Temper tantrums can put your parenting skills to the test. The 3-year old that explodes with impatience or the 6-year old who screams in the toy store after hearing 'no' are all displays of a temper tantrum. The kicking, stomping, pounding, yelling, crying, slamming doors, throwing the body on the floor, and hurtful words that accompany a temper tantrum are typical of children between the ages of three and six with some seven- to nine-year olds still exhibiting the behavior. This emotional outburst can take place at any time and any place, whether the child is in a doctor's office, grocery store, around family and friends, and even at church.
In order to gain a better hold of a situation that involves a temper tantrum, it is suggested to learn more about the subject and its causes. The emotions that swell within a child to create a temper tantrum involve higher brain functions that are unable to lower the levels of excited expression associated with the lower brain functions that control emotional and physical responses. As a result, an unreasonable fit that may include screaming, crying, and intense defiance will often surface. The child may become completely unwilling to listen to or comply with any efforts to pacify the situation.
Often, a child cannot stay still, sit down, or stand in one place. Sometimes, even when the reason for the temper tantrum is settled (as seen with the parent that finally gives in to buying the candy bar), the child may not even reach a level of calm or satisfaction. The emotional roller coaster that a child enters with a temper tantrum is sometimes attributed to an immature phase of forebrain development – highlighting the inability to deal with a building of emotions.
Some children are more prone to exhibiting a temper tantrum than others, as seen in individuals with neurological deficiencies, including autism or developmental barriers. A child that suffers damage to the forebrain may also undergo more temper tantrums, regardless if the injury is temporary or permanent.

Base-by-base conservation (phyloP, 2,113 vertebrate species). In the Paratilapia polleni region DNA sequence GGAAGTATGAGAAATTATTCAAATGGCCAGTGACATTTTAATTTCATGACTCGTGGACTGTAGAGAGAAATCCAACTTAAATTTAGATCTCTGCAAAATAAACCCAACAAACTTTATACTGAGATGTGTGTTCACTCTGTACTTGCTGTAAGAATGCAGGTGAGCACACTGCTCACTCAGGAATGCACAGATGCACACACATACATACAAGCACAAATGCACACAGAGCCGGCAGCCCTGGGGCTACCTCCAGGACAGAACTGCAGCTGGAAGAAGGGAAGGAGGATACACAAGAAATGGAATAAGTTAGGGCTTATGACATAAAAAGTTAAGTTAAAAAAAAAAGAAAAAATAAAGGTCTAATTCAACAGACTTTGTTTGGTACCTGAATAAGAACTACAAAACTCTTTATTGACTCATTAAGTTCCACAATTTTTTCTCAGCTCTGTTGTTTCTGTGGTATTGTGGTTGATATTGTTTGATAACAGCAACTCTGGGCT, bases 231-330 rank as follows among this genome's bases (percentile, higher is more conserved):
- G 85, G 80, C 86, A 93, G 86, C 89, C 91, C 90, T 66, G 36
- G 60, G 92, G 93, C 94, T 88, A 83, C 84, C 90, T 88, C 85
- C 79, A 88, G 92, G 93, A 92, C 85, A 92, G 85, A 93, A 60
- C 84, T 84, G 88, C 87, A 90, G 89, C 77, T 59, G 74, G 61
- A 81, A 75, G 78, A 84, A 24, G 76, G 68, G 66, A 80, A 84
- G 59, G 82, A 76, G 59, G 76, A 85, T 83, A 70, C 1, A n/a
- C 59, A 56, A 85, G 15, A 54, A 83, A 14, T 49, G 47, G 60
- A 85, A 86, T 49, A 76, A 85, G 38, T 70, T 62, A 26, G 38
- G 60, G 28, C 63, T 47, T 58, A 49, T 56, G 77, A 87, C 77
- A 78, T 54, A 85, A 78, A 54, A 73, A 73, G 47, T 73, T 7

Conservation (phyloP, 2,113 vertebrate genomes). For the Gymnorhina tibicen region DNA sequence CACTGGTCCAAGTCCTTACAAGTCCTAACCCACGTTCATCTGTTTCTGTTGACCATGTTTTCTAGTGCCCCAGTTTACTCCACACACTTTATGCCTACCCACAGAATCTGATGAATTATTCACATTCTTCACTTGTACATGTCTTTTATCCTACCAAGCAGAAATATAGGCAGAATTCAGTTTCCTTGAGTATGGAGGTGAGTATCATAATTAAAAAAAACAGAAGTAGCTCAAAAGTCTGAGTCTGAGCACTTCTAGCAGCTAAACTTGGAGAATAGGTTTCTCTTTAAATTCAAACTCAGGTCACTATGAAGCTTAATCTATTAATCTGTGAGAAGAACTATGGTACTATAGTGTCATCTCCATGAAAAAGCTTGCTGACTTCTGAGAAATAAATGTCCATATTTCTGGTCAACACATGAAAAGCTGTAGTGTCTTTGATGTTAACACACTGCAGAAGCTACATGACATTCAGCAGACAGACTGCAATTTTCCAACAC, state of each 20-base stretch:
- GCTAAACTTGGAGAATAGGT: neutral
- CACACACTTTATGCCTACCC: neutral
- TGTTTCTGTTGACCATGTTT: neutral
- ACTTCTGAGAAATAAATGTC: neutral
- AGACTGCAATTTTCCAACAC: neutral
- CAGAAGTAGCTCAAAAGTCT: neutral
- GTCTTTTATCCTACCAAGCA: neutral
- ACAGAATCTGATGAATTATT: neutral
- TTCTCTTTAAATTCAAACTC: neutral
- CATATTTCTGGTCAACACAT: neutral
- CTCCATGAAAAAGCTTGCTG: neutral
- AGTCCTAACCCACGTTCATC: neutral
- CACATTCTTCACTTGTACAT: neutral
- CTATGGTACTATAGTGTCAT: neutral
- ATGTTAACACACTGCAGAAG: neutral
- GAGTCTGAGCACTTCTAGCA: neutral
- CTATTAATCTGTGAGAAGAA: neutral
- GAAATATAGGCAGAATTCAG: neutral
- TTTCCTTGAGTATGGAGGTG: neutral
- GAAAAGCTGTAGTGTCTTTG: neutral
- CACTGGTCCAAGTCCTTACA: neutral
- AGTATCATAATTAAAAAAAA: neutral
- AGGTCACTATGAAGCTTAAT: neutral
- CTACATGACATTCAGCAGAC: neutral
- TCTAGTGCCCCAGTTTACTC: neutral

Parents dread the temper tantrum their child may exhibit, but it is important to keep in mind that they are common occurrences and a rather expected behavior for young children. It may also help to keep in perspective that children are not the only ones to succumb to a temper tantrum and that even adults are known to display this undesirable behavior.
While the temper tantrum that occurs during childhood is often associated with not getting ones way, there are many other causes of a sudden explosion of emotions. The logic behind a temper tantrum is not always easily perceived. The kicking and screaming that may erupt could simply become a way for an over-stimulated child to rebel against too much activity. A child is sometimes hungry or overly tired when they display a temper tantrum and are unable to communicate these feelings.
A child undergoing sickness or suffering the first signs of illness may also showcase a temperamental fit. Sometimes, a child's routine is disrupted and the confusion becomes too much to handle. A temper tantrum may also arise when independence is threatened, or they feel the pressure of a high level of restriction.
In the majority of circumstances involving a temper tantrum, the root of the act is often centered on frustration. There is also a misconception regarding temper tantrums, as they are not solely connected to unpleasant situations and can surface even when too much tension or stress mounts in regards to enjoyable or exciting circumstances.
Overall, a limited scope of understanding and a limited ability to vocalize needs and desires coupled with frustration is the perfect formula to create a tantrum. Your child is very capable of becoming angry and when they are unable to understand the realm of this emotion, they usually resort to tantrums as a form of expression. Additionally, the ability to cope with frustration at a young age is simply undeveloped.
How to Handle a Temper Tantrum
When the behavior of a young child grows out of control, it is necessary for the parent to step in and regain a hold of the situation. In order for the transition to occur smoothly, it is important for the parent to maintain a level head and not get angry with their child. Anger only adds fuel to the fire of a temper tantrum.
However, the worst thing a parent can do is give into the behaviors associated with a temper tantrum. As much as you want the screaming and possible public embarrassment to end, it is not good to reinforce the behavior you don't want to deal with in the future. Remaining calm is a must when dealing with a tantrum. When possible, it is best to ignore the act. Many times, a tantrum lingers when there is an audience, therefore many parents have succeeded in picking up their child, placing he or she in their room and telling them they will remain there until they are in a better mood.
Positive parenting is a must, as shaking, screaming at, or spanking a child shows a lack of control. Trying to reason with your child in the midst of a tantrum is mostly ineffective. Sometimes, they are so wound tight with emotions that your child can't even hear or focus on what you are saying. This will only cause you frustration. Once a tantrum has passed, a child requires comfort and support, as some tantrums are often traumatizing. Delivering reassurance shows you still care and forgive their outburst.
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